How pollen tubes grow

Dev Biol. 2007 Mar 15;303(2):405-20. doi: 10.1016/j.ydbio.2006.12.003. Epub 2006 Dec 8.

Abstract

Sexual reproduction of flowering plants depends on delivery of the sperm to the egg, which occurs through a long, polarized projection of a pollen cell, called the pollen tube. The pollen tube grows exclusively at its tip, and this growth is distinguished by very fast rates and reaches extended lengths. Thus, one of the most fascinating aspects of pollen biology is the question of how enough cell wall material is produced to accommodate such rapid extension of pollen tube, and how the cell wall deposition and structure are regulated to allow for rapid changes in the direction of growth. This review discusses recent advances in our understanding of the mechanism of pollen tube growth, focusing on such basic cellular processes as control of cell shape and growth by a network of cell wall-modifying enzymes, molecular motor-mediated vesicular transport, and intracellular signaling by localized gradients of second messengers.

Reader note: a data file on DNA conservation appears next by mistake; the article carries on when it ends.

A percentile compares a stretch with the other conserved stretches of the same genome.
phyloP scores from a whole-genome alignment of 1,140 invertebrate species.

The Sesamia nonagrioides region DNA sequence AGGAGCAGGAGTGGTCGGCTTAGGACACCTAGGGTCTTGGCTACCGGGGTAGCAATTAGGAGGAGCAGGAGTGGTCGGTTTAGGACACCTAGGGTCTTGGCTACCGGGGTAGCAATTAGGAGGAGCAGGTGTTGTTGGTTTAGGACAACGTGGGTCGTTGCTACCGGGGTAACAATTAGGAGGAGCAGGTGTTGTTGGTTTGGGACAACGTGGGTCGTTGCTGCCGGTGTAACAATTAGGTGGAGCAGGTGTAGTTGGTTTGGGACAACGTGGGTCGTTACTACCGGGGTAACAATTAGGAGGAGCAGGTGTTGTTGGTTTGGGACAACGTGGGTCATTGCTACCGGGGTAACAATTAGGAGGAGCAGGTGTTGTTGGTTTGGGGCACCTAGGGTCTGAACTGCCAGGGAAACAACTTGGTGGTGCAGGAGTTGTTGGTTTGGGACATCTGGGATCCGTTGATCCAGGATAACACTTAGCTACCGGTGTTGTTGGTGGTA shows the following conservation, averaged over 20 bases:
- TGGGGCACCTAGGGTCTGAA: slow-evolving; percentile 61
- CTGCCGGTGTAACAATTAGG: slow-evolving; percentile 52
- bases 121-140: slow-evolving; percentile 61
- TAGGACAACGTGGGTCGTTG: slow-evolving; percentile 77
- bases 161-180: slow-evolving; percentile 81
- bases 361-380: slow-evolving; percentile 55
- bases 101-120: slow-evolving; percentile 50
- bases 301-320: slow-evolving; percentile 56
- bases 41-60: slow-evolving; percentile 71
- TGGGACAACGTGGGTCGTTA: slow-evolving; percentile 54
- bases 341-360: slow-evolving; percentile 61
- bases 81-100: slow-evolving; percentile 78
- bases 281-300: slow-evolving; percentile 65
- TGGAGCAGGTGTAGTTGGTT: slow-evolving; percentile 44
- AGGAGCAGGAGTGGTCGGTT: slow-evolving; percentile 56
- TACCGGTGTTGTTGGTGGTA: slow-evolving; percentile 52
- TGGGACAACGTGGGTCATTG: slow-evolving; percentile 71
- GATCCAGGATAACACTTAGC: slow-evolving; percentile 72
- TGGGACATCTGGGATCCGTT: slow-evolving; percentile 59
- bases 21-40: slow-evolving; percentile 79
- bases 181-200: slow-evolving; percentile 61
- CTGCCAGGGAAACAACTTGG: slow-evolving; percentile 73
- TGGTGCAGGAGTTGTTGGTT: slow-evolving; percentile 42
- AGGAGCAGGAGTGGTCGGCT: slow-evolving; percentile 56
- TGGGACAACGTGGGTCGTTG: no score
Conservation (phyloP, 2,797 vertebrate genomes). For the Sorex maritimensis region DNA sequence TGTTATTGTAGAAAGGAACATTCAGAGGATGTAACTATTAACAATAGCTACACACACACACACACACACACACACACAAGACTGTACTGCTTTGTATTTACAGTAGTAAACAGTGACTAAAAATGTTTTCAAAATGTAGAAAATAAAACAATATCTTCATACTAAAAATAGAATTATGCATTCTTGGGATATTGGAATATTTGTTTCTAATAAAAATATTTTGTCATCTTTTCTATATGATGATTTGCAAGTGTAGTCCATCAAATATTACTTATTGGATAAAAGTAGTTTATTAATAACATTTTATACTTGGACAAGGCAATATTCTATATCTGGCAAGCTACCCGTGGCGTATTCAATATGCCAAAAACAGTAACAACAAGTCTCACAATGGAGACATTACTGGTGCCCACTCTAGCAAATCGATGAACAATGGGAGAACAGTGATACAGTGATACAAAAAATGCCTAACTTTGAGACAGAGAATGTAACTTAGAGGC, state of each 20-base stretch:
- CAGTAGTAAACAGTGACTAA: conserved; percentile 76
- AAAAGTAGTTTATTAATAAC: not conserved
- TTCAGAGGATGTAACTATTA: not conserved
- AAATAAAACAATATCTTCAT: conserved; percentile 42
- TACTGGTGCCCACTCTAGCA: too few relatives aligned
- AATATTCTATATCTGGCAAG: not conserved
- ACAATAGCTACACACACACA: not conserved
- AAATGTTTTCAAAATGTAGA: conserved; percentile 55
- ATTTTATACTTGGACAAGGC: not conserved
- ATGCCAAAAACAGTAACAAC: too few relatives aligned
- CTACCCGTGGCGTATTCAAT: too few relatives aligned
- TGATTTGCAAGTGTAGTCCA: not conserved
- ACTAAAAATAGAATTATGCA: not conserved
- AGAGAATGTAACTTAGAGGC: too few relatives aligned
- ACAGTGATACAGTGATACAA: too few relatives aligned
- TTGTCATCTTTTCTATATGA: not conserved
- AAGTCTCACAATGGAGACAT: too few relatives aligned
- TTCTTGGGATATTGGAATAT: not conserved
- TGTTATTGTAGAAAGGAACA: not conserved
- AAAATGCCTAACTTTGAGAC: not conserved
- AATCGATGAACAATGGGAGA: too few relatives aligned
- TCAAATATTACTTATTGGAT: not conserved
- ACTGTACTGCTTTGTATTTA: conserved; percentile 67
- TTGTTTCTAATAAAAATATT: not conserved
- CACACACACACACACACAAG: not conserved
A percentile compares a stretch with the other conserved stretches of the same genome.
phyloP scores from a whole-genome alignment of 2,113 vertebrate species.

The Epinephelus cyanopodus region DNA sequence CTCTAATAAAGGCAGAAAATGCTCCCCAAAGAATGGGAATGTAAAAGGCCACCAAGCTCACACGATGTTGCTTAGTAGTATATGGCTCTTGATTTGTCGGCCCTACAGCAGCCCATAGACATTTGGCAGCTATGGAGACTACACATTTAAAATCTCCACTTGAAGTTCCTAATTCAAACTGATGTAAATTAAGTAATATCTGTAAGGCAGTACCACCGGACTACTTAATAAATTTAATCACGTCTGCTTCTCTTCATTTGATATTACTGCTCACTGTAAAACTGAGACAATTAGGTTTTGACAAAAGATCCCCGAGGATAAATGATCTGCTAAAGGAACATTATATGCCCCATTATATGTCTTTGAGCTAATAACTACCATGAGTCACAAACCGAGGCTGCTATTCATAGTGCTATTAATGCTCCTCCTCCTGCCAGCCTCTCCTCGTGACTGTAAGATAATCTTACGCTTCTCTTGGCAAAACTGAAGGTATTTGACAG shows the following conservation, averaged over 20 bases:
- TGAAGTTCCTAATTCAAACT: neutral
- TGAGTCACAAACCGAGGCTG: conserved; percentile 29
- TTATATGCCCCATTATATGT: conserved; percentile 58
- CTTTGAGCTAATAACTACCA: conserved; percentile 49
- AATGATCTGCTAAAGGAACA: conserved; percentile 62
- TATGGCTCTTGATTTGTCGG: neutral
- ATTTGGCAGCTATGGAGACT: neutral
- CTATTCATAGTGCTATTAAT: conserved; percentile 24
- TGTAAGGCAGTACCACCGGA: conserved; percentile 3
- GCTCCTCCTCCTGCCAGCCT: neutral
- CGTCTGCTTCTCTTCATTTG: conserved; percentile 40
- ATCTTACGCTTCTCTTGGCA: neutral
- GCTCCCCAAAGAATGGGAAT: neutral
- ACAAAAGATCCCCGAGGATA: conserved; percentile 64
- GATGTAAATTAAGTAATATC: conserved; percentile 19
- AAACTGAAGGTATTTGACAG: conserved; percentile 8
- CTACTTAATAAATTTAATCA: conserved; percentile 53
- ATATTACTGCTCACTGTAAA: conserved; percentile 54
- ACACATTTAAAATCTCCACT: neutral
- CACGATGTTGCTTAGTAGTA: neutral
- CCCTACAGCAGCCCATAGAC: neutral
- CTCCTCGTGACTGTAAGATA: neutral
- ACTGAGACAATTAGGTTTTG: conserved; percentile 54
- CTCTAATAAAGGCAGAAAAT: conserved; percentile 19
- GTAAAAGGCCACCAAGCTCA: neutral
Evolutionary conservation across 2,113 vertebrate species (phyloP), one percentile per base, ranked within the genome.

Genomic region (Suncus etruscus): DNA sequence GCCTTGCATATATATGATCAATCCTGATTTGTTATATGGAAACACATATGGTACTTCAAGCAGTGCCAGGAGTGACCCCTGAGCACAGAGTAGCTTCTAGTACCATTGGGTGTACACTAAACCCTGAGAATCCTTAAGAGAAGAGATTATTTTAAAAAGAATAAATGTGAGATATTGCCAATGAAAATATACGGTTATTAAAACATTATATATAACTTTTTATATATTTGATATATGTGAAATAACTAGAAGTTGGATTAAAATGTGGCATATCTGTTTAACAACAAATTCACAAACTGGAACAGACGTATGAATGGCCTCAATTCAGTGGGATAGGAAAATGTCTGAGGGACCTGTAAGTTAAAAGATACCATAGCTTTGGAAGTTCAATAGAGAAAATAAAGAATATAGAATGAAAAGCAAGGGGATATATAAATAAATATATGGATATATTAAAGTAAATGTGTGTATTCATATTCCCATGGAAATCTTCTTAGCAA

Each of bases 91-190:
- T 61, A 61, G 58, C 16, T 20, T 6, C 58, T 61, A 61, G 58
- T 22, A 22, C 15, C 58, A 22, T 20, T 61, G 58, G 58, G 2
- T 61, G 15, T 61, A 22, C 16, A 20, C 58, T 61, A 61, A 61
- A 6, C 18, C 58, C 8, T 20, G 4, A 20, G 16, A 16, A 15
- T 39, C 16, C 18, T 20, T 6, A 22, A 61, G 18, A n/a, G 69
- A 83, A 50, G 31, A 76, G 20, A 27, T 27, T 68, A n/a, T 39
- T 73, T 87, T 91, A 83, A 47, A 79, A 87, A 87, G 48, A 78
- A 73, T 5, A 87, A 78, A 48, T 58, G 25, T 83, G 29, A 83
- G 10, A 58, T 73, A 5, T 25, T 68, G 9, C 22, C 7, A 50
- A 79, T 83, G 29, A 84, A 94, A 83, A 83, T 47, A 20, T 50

Publication types

  • Research Support, N.I.H., Extramural
  • Research Support, Non-U.S. Gov't
  • Research Support, U.S. Gov't, Non-P.H.S.
  • Review

MeSH terms

  • Arabidopsis / genetics
  • Arabidopsis / growth & development
  • Arabidopsis / metabolism
  • Carboxylic Ester Hydrolases / metabolism
  • Dyneins / metabolism
  • GTP Phosphohydrolases / metabolism
  • Glucosyltransferases / metabolism
  • Kinesin / metabolism
  • Models, Biological
  • Plant Development
  • Plant Proteins / metabolism
  • Plants / genetics
  • Plants / metabolism
  • Pollen / growth & development
  • Pollen Tube / growth & development*
  • Second Messenger Systems

Substances

  • Plant Proteins
  • Glucosyltransferases
  • cellulose synthase
  • Carboxylic Ester Hydrolases
  • pectinesterase
  • GTP Phosphohydrolases
  • Dyneins
  • Kinesin